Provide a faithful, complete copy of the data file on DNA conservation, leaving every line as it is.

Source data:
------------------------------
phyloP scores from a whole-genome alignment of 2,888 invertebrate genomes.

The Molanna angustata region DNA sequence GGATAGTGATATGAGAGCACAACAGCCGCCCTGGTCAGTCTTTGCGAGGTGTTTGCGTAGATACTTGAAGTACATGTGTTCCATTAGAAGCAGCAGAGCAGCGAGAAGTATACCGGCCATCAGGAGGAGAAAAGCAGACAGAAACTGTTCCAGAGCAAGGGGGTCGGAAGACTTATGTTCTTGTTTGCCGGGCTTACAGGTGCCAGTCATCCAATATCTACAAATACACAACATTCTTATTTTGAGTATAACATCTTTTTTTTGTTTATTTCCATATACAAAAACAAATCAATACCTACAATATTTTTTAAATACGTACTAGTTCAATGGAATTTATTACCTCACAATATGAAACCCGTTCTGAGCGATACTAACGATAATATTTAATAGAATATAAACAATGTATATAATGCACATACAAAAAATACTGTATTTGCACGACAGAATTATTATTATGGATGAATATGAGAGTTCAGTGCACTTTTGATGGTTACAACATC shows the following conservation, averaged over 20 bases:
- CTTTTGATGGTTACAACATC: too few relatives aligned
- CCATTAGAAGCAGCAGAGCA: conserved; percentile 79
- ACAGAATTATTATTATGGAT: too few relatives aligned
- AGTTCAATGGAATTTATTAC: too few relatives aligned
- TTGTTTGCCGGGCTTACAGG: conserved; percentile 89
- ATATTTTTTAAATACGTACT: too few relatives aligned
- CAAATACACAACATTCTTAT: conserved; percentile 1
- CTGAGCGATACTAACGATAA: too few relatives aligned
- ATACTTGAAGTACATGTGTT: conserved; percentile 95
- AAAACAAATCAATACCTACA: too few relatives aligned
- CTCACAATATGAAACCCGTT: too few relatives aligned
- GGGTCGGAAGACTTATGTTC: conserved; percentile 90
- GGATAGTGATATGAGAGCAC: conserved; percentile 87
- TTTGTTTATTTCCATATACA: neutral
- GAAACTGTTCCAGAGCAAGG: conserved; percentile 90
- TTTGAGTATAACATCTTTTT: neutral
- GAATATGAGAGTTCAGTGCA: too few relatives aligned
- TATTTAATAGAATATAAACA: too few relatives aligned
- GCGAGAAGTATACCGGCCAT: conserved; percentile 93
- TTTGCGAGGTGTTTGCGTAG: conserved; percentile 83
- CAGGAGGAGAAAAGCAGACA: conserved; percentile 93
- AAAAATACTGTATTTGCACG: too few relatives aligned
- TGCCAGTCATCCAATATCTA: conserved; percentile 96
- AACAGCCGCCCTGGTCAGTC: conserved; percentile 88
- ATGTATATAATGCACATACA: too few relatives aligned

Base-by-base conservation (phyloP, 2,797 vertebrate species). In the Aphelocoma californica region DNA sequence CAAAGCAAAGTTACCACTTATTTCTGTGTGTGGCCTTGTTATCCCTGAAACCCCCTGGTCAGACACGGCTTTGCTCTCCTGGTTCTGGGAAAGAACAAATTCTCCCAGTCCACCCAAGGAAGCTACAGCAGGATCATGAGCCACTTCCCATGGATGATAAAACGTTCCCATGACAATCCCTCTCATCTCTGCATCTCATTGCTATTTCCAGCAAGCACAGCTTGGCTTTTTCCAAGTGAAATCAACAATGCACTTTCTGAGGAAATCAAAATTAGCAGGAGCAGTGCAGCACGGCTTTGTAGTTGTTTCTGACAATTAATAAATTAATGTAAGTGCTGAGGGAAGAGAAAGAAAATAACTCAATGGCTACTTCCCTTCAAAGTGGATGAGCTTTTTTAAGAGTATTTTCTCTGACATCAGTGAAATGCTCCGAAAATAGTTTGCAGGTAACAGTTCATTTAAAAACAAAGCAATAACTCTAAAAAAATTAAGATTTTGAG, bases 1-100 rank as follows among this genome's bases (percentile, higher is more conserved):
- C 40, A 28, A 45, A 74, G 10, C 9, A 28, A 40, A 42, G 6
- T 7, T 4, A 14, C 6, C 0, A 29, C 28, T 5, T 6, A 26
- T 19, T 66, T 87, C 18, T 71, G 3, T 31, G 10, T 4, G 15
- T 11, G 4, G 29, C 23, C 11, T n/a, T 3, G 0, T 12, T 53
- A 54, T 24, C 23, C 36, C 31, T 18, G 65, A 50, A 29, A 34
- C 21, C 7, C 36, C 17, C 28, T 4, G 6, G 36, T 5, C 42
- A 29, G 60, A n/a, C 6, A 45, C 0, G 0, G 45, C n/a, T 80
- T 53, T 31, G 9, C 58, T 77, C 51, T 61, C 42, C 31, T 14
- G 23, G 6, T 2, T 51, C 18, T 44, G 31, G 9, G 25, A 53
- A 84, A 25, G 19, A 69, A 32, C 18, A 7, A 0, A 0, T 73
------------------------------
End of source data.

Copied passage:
phyloP scores from a whole-genome alignment of 2,888 invertebrate genomes.

The Molanna angustata region DNA sequence GGATAGTGATATGAGAGCACAACAGCCGCCCTGGTCAGTCTTTGCGAGGTGTTTGCGTAGATACTTGAAGTACATGTGTTCCATTAGAAGCAGCAGAGCAGCGAGAAGTATACCGGCCATCAGGAGGAGAAAAGCAGACAGAAACTGTTCCAGAGCAAGGGGGTCGGAAGACTTATGTTCTTGTTTGCCGGGCTTACAGGTGCCAGTCATCCAATATCTACAAATACACAACATTCTTATTTTGAGTATAACATCTTTTTTTTGTTTATTTCCATATACAAAAACAAATCAATACCTACAATATTTTTTAAATACGTACTAGTTCAATGGAATTTATTACCTCACAATATGAAACCCGTTCTGAGCGATACTAACGATAATATTTAATAGAATATAAACAATGTATATAATGCACATACAAAAAATACTGTATTTGCACGACAGAATTATTATTATGGATGAATATGAGAGTTCAGTGCACTTTTGATGGTTACAACATC shows the following conservation, averaged over 20 bases:
- CTTTTGATGGTTACAACATC: too few relatives aligned
- CCATTAGAAGCAGCAGAGCA: conserved; percentile 79
- ACAGAATTATTATTATGGAT: too few relatives aligned
- AGTTCAATGGAATTTATTAC: too few relatives aligned
- TTGTTTGCCGGGCTTACAGG: conserved; percentile 89
- ATATTTTTTAAATACGTACT: too few relatives aligned
- CAAATACACAACATTCTTAT: conserved; percentile 1
- CTGAGCGATACTAACGATAA: too few relatives aligned
- ATACTTGAAGTACATGTGTT: conserved; percentile 95
- AAAACAAATCAATACCTACA: too few relatives aligned
- CTCACAATATGAAACCCGTT: too few relatives aligned
- GGGTCGGAAGACTTATGTTC: conserved; percentile 90
- GGATAGTGATATGAGAGCAC: conserved; percentile 87
- TTTGTTTATTTCCATATACA: neutral
- GAAACTGTTCCAGAGCAAGG: conserved; percentile 90
- TTTGAGTATAACATCTTTTT: neutral
- GAATATGAGAGTTCAGTGCA: too few relatives aligned
- TATTTAATAGAATATAAACA: too few relatives aligned
- GCGAGAAGTATACCGGCCAT: conserved; percentile 93
- TTTGCGAGGTGTTTGCGTAG: conserved; percentile 83
- CAGGAGGAGAAAAGCAGACA: conserved; percentile 93
- AAAAATACTGTATTTGCACG: too few relatives aligned
- TGCCAGTCATCCAATATCTA: conserved; percentile 96
- AACAGCCGCCCTGGTCAGTC: conserved; percentile 88
- ATGTATATAATGCACATACA: too few relatives aligned

Base-by-base conservation (phyloP, 2,797 vertebrate species). In the Aphelocoma californica region DNA sequence CAAAGCAAAGTTACCACTTATTTCTGTGTGTGGCCTTGTTATCCCTGAAACCCCCTGGTCAGACACGGCTTTGCTCTCCTGGTTCTGGGAAAGAACAAATTCTCCCAGTCCACCCAAGGAAGCTACAGCAGGATCATGAGCCACTTCCCATGGATGATAAAACGTTCCCATGACAATCCCTCTCATCTCTGCATCTCATTGCTATTTCCAGCAAGCACAGCTTGGCTTTTTCCAAGTGAAATCAACAATGCACTTTCTGAGGAAATCAAAATTAGCAGGAGCAGTGCAGCACGGCTTTGTAGTTGTTTCTGACAATTAATAAATTAATGTAAGTGCTGAGGGAAGAGAAAGAAAATAACTCAATGGCTACTTCCCTTCAAAGTGGATGAGCTTTTTTAAGAGTATTTTCTCTGACATCAGTGAAATGCTCCGAAAATAGTTTGCAGGTAACAGTTCATTTAAAAACAAAGCAATAACTCTAAAAAAATTAAGATTTTGAG, bases 1-100 rank as follows among this genome's bases (percentile, higher is more conserved):
- C 40, A 28, A 45, A 74, G 10, C 9, A 28, A 40, A 42, G 6
- T 7, T 4, A 14, C 6, C 0, A 29, C 28, T 5, T 6, A 26
- T 19, T 66, T 87, C 18, T 71, G 3, T 31, G 10, T 4, G 15
- T 11, G 4, G 29, C 23, C 11, T n/a, T 3, G 0, T 12, T 53
- A 54, T 24, C 23, C 36, C 31, T 18, G 65, A 50, A 29, A 34
- C 21, C 7, C 36, C 17, C 28, T 4, G 6, G 36, T 5, C 42
- A 29, G 60, A n/a, C 6, A 45, C 0, G 0, G 45, C n/a, T 80
- T 53, T 31, G 9, C 58, T 77, C 51, T 61, C 42, C 31, T 14
- G 23, G 6, T 2, T 51, C 18, T 44, G 31, G 9, G 25, A 53
- A 84, A 25, G 19, A 69, A 32, C 18, A 7, A 0, A 0, T 73